November 19, 2012
The arts are key to creativity in learning, so plans for an English baccalaureate system for UK schools that omit arts subjects is worrying, particularly in light of our own research which shows that 77%* of UK employers and University lecturers place high value on creativity in school leavers.
78%** of people in the UK agree that creativity is key to driving economic growth. And although 61%** feel that creativity is ‘stifled’ by the current education system, they do agree that more needs to be done to foster it. My fear for an education system devoid of any arts tuition, is that creativity will be stifled even further.
The key will be technology, which when used effectively, will need to play an increasingly central role in helping schools to drive creativity and support arts subjects. We work with schools, such as Chalfonts Community College, who have created Digital Art courses that blend virtual and reusable learning resources. This involved rewriting the traditional art specification to include digital media – from digital imaging, film, animation, graphics and game making – to help students learn creative skills which influence their approach across the curriculum.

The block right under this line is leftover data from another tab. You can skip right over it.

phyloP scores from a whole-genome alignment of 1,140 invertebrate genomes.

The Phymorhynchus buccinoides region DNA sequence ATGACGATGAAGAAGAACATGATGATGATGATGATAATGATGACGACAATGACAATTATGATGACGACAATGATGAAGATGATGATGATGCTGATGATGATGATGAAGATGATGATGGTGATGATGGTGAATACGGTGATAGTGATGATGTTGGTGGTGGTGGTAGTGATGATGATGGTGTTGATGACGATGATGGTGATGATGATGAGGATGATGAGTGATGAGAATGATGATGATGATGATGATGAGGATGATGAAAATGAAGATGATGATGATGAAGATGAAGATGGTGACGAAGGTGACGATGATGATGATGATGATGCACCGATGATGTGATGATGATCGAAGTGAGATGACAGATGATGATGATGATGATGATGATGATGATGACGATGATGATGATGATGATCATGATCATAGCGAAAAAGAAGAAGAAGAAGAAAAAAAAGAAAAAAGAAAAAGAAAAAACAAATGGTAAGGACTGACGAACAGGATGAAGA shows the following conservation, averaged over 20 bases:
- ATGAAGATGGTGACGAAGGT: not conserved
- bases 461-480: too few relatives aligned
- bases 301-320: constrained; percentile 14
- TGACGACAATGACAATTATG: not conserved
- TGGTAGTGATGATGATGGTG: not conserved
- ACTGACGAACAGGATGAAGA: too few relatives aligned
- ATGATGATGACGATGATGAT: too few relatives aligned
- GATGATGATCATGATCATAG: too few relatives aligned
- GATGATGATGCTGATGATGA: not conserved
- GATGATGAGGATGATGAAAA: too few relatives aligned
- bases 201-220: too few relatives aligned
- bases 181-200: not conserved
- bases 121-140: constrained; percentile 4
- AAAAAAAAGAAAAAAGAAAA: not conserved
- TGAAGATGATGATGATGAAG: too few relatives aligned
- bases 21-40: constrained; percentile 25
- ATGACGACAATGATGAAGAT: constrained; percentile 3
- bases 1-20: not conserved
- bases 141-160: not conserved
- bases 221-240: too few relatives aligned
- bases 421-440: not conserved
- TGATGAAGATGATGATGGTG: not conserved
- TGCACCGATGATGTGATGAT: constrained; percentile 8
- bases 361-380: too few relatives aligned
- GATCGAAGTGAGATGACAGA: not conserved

The UK is renowned for its creativity thanks to its successes in fashion, art, design, film, food and music, so creative schooling is incredibly important. We have the best creative higher education system of any country in the world, but cutting arts from secondary education I fear will create a skills gap between school and higher education or the workplace in years to come.”
Liz Wilkins, Senior Leader, Adobe Education UK
*Taken from Adobe’s ‘Creativity in the Classroom’ report, 2010
**Taken from Adobe’s ‘State of Create’ report, 2012